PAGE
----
“transfer” 

We anticipate that regulations to be promulgated will define “transfer” to include import, transshipment, export, or reexport, whether direct or indirect. [08-06-18]


292. What are the implications of IFCA on the provision of humanitarian goods to the people of Iran? 

IFCA generally excepts from sanctions transactions for the sale of agricultural commodities, food, medicine, or medical devices to Iran, as set out in more detail in Q&As 297 and 304.[08-06-18]


Sanctions Relating to Iran’s Energy, Shipping, and Shipbuilding Sectors (Print)
IFCA  provides for sanctions involving activities or transactions related to Iran’s energy, shipping, and shipbuilding sectors. 


 

293. What will the “energy, shipping, and shipbuilding sectors of Iran” mean for the purposes of IFCA?

We anticipate that regulations to be promulgated will define “energy sector of Iran” to include activities involving the exploration, extraction, production, refinement, or liquefaction of petroleum, natural gas, or petroleum products in Iran. (See also discussion of activities involving natural gas in Q&A 297.) 

We anticipate that regulations to be promulgated will define “shipping sector of Iran” to include activities involving the transportation of goods by seagoing vessels, including oil tankers and cargo vessels, flying the flag of the Islamic Republic of Iran, or owned, controlled, chartered, or operated directly or indirectly by the Government of Iran.

We anticipate that regulations to be promulgated will define “shipbuilding sector of Iran” to include activities involving the construction of seagoing vessels, including oil tankers and cargo vessels, in Iran. [08-06-18]


297. Are there any exceptions to the sanctions provisions of section 1244 of IFCA?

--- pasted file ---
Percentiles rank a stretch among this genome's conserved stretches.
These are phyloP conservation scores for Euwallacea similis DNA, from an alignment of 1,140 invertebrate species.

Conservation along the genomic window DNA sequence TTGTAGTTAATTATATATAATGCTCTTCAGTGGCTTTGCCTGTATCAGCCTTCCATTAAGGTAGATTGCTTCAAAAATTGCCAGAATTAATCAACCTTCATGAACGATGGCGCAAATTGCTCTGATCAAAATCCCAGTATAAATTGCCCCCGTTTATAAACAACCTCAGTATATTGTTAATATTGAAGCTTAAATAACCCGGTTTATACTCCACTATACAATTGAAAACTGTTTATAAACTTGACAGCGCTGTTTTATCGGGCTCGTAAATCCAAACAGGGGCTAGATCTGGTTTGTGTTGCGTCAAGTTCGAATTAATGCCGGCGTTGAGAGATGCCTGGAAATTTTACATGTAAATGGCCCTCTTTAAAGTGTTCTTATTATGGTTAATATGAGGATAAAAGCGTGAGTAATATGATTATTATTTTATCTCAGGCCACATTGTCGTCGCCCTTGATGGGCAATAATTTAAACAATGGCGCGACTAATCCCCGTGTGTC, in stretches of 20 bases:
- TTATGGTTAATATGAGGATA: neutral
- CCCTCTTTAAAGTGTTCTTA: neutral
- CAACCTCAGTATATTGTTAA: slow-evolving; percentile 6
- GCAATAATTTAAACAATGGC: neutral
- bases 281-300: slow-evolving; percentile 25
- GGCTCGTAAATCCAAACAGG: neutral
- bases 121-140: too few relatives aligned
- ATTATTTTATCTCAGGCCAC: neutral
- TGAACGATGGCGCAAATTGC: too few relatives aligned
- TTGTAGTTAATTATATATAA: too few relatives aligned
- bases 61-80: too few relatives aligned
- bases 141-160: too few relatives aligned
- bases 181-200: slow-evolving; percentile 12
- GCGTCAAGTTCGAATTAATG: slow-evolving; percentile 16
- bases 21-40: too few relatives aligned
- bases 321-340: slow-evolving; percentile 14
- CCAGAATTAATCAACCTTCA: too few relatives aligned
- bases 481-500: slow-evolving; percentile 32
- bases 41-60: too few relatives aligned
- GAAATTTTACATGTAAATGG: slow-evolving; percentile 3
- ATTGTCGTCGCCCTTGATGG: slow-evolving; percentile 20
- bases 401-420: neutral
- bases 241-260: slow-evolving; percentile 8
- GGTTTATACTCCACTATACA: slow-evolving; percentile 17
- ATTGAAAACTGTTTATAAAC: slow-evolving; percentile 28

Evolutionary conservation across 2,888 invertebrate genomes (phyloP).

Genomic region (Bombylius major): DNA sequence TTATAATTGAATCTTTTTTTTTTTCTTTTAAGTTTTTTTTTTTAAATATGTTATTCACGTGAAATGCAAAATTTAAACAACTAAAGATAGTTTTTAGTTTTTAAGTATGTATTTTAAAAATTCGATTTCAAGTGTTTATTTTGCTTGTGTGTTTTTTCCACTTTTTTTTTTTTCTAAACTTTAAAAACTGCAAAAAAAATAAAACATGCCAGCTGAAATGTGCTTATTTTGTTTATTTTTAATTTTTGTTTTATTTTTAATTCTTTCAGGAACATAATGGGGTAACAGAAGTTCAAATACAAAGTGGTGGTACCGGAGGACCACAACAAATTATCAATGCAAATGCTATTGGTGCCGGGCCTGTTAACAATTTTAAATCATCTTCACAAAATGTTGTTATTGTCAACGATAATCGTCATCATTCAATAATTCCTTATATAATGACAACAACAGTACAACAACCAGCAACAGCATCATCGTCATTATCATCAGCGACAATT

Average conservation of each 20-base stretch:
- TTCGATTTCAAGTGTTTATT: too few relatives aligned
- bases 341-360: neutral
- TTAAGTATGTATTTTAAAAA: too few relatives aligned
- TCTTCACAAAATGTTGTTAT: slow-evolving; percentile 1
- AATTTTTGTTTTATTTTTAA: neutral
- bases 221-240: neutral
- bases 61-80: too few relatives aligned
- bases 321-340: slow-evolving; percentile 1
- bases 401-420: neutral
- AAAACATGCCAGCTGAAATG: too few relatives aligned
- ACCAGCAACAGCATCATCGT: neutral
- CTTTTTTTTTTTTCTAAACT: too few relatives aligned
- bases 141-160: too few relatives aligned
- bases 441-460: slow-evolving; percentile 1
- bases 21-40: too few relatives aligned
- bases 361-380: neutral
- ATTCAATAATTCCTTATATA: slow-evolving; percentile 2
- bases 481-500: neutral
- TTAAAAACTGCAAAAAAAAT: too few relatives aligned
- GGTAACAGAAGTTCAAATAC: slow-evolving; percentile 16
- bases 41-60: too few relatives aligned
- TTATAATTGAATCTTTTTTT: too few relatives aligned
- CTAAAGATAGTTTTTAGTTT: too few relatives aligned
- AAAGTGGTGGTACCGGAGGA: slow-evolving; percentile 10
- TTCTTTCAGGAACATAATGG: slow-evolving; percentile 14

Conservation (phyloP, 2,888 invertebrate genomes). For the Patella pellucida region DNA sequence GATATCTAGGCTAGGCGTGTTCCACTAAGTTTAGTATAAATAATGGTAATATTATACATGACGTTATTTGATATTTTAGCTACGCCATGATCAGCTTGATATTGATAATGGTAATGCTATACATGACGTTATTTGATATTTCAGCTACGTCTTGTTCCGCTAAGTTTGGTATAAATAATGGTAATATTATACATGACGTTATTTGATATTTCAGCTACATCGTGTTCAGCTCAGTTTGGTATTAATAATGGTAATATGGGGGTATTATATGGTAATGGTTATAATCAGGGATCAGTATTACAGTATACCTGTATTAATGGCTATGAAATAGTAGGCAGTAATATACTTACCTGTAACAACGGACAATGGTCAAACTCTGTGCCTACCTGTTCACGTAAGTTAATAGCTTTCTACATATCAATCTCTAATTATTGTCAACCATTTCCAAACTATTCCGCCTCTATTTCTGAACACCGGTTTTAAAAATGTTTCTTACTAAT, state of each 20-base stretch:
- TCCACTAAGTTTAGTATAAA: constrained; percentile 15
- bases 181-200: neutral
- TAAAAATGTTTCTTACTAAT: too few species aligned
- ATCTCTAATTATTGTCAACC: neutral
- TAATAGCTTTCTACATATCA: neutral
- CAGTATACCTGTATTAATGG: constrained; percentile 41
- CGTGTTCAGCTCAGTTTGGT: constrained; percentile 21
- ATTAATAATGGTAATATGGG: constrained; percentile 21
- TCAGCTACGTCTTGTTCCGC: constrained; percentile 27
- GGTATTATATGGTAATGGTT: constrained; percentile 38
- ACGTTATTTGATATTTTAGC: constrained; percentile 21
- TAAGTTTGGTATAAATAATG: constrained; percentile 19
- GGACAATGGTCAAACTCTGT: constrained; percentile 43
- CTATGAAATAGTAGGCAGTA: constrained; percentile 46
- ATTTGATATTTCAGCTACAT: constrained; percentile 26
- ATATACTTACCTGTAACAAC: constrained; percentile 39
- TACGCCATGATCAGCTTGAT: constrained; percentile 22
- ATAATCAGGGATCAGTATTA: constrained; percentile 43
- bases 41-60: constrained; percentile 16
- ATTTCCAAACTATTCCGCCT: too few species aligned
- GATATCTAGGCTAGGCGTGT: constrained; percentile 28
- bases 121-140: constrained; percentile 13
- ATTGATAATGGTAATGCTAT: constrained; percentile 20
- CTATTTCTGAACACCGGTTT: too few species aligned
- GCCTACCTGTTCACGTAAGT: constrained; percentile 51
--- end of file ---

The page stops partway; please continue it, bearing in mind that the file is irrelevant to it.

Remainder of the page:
The following transactions are excepted from the provisions of section 1244 of IFCA.

a. Transactions for the sale of agricultural commodities, food, medicine, or medical devices to Iran or for the provision of humanitarian assistance to the people of Iran. 

b. The export of petroleum or petroleum products from Iran to a country with a significant reduction exception under section 1245(d)(4)(D)(i) of the National Defense Authorization Act for Fiscal Year 2012 (NDAA 2012). 

c. A significant financial transaction conducted or facilitated by a foreign financial institution (FFI), provided that a significant reduction exception under 1245(d)(4)(D)(i) of NDAA 2012 applies to the country with primary jurisdiction over the FFI and the financial transaction is for trade in goods or services (i) between Iran and the country with primary jurisdiction over the FFI and (ii) not otherwise subject to sanctions under the law of the United States, and any funds owed to Iran as a result of the trade are credited to an account located in the country with primary jurisdiction over the FFI. We anticipate the implementation of these trade requirements to be similar to the trade requirements set forth in the Iranian Financial Sanctions Regulations (IFSR), in particular 31 CFR §561.203(j) and 31 CFR §561.203(k).